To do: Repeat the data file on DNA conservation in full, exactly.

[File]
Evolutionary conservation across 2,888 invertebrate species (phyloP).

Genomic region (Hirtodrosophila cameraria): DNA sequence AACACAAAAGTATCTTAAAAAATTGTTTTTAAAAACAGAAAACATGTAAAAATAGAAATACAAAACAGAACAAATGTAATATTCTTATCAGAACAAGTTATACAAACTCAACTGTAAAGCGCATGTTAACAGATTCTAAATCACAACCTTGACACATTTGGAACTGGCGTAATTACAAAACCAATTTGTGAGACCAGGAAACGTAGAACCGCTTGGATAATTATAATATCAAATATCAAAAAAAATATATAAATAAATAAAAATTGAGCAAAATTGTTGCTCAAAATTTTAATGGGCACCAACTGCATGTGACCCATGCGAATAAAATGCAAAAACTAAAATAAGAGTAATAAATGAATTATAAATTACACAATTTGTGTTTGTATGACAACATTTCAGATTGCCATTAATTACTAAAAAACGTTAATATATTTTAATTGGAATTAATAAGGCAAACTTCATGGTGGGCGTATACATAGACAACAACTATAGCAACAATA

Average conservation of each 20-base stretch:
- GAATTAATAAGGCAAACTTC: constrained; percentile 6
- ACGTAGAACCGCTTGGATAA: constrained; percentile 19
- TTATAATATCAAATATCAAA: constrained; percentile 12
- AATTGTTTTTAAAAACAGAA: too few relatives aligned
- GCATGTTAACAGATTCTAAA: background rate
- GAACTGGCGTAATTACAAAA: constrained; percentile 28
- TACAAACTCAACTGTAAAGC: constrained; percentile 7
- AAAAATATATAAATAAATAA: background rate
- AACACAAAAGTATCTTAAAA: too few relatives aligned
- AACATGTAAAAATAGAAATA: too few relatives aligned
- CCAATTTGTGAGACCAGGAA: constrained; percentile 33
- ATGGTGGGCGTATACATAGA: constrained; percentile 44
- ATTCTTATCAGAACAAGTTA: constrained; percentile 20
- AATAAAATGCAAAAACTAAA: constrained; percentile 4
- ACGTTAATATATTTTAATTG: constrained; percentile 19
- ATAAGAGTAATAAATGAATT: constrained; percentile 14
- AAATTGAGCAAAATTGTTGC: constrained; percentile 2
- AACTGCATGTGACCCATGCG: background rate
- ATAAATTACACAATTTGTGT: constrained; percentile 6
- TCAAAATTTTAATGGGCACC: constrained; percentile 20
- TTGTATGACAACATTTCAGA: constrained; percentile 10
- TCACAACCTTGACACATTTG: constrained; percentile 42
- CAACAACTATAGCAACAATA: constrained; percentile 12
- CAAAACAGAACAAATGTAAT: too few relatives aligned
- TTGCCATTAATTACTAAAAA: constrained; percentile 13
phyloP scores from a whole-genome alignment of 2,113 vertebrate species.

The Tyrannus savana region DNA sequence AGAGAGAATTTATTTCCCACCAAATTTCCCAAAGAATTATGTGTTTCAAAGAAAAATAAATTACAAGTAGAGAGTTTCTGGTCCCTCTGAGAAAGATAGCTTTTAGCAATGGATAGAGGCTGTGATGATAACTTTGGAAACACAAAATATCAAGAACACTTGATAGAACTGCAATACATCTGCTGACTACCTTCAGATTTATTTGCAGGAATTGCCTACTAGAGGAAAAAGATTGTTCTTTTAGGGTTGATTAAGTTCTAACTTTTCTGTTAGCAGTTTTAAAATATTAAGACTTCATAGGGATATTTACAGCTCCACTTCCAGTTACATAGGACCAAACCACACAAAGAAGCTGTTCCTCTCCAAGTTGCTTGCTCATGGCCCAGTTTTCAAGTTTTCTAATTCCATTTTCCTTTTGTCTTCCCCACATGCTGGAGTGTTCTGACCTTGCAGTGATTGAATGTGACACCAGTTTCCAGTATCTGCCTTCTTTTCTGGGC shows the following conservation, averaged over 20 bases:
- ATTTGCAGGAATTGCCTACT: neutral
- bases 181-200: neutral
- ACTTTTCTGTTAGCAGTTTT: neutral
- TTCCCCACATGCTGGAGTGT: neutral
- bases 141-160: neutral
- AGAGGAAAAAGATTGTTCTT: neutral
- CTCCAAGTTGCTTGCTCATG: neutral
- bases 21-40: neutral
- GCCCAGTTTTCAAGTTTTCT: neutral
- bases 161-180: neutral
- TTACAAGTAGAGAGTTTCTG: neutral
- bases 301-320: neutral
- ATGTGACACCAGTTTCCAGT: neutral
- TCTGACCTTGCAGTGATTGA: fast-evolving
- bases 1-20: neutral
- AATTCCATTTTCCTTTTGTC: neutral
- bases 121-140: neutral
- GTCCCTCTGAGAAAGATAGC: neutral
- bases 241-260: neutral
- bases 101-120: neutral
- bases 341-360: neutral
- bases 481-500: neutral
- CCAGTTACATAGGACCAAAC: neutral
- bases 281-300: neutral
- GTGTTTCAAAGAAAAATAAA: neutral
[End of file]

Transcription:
Evolutionary conservation across 2,888 invertebrate species (phyloP).

Genomic region (Hirtodrosophila cameraria): DNA sequence AACACAAAAGTATCTTAAAAAATTGTTTTTAAAAACAGAAAACATGTAAAAATAGAAATACAAAACAGAACAAATGTAATATTCTTATCAGAACAAGTTATACAAACTCAACTGTAAAGCGCATGTTAACAGATTCTAAATCACAACCTTGACACATTTGGAACTGGCGTAATTACAAAACCAATTTGTGAGACCAGGAAACGTAGAACCGCTTGGATAATTATAATATCAAATATCAAAAAAAATATATAAATAAATAAAAATTGAGCAAAATTGTTGCTCAAAATTTTAATGGGCACCAACTGCATGTGACCCATGCGAATAAAATGCAAAAACTAAAATAAGAGTAATAAATGAATTATAAATTACACAATTTGTGTTTGTATGACAACATTTCAGATTGCCATTAATTACTAAAAAACGTTAATATATTTTAATTGGAATTAATAAGGCAAACTTCATGGTGGGCGTATACATAGACAACAACTATAGCAACAATA

Average conservation of each 20-base stretch:
- GAATTAATAAGGCAAACTTC: constrained; percentile 6
- ACGTAGAACCGCTTGGATAA: constrained; percentile 19
- TTATAATATCAAATATCAAA: constrained; percentile 12
- AATTGTTTTTAAAAACAGAA: too few relatives aligned
- GCATGTTAACAGATTCTAAA: background rate
- GAACTGGCGTAATTACAAAA: constrained; percentile 28
- TACAAACTCAACTGTAAAGC: constrained; percentile 7
- AAAAATATATAAATAAATAA: background rate
- AACACAAAAGTATCTTAAAA: too few relatives aligned
- AACATGTAAAAATAGAAATA: too few relatives aligned
- CCAATTTGTGAGACCAGGAA: constrained; percentile 33
- ATGGTGGGCGTATACATAGA: constrained; percentile 44
- ATTCTTATCAGAACAAGTTA: constrained; percentile 20
- AATAAAATGCAAAAACTAAA: constrained; percentile 4
- ACGTTAATATATTTTAATTG: constrained; percentile 19
- ATAAGAGTAATAAATGAATT: constrained; percentile 14
- AAATTGAGCAAAATTGTTGC: constrained; percentile 2
- AACTGCATGTGACCCATGCG: background rate
- ATAAATTACACAATTTGTGT: constrained; percentile 6
- TCAAAATTTTAATGGGCACC: constrained; percentile 20
- TTGTATGACAACATTTCAGA: constrained; percentile 10
- TCACAACCTTGACACATTTG: constrained; percentile 42
- CAACAACTATAGCAACAATA: constrained; percentile 12
- CAAAACAGAACAAATGTAAT: too few relatives aligned
- TTGCCATTAATTACTAAAAA: constrained; percentile 13
phyloP scores from a whole-genome alignment of 2,113 vertebrate species.

The Tyrannus savana region DNA sequence AGAGAGAATTTATTTCCCACCAAATTTCCCAAAGAATTATGTGTTTCAAAGAAAAATAAATTACAAGTAGAGAGTTTCTGGTCCCTCTGAGAAAGATAGCTTTTAGCAATGGATAGAGGCTGTGATGATAACTTTGGAAACACAAAATATCAAGAACACTTGATAGAACTGCAATACATCTGCTGACTACCTTCAGATTTATTTGCAGGAATTGCCTACTAGAGGAAAAAGATTGTTCTTTTAGGGTTGATTAAGTTCTAACTTTTCTGTTAGCAGTTTTAAAATATTAAGACTTCATAGGGATATTTACAGCTCCACTTCCAGTTACATAGGACCAAACCACACAAAGAAGCTGTTCCTCTCCAAGTTGCTTGCTCATGGCCCAGTTTTCAAGTTTTCTAATTCCATTTTCCTTTTGTCTTCCCCACATGCTGGAGTGTTCTGACCTTGCAGTGATTGAATGTGACACCAGTTTCCAGTATCTGCCTTCTTTTCTGGGC shows the following conservation, averaged over 20 bases:
- ATTTGCAGGAATTGCCTACT: neutral
- bases 181-200: neutral
- ACTTTTCTGTTAGCAGTTTT: neutral
- TTCCCCACATGCTGGAGTGT: neutral
- bases 141-160: neutral
- AGAGGAAAAAGATTGTTCTT: neutral
- CTCCAAGTTGCTTGCTCATG: neutral
- bases 21-40: neutral
- GCCCAGTTTTCAAGTTTTCT: neutral
- bases 161-180: neutral
- TTACAAGTAGAGAGTTTCTG: neutral
- bases 301-320: neutral
- ATGTGACACCAGTTTCCAGT: neutral
- TCTGACCTTGCAGTGATTGA: fast-evolving
- bases 1-20: neutral
- AATTCCATTTTCCTTTTGTC: neutral
- bases 121-140: neutral
- GTCCCTCTGAGAAAGATAGC: neutral
- bases 241-260: neutral
- bases 101-120: neutral
- bases 341-360: neutral
- bases 481-500: neutral
- CCAGTTACATAGGACCAAAC: neutral
- bases 281-300: neutral
- GTGTTTCAAAGAAAAATAAA: neutral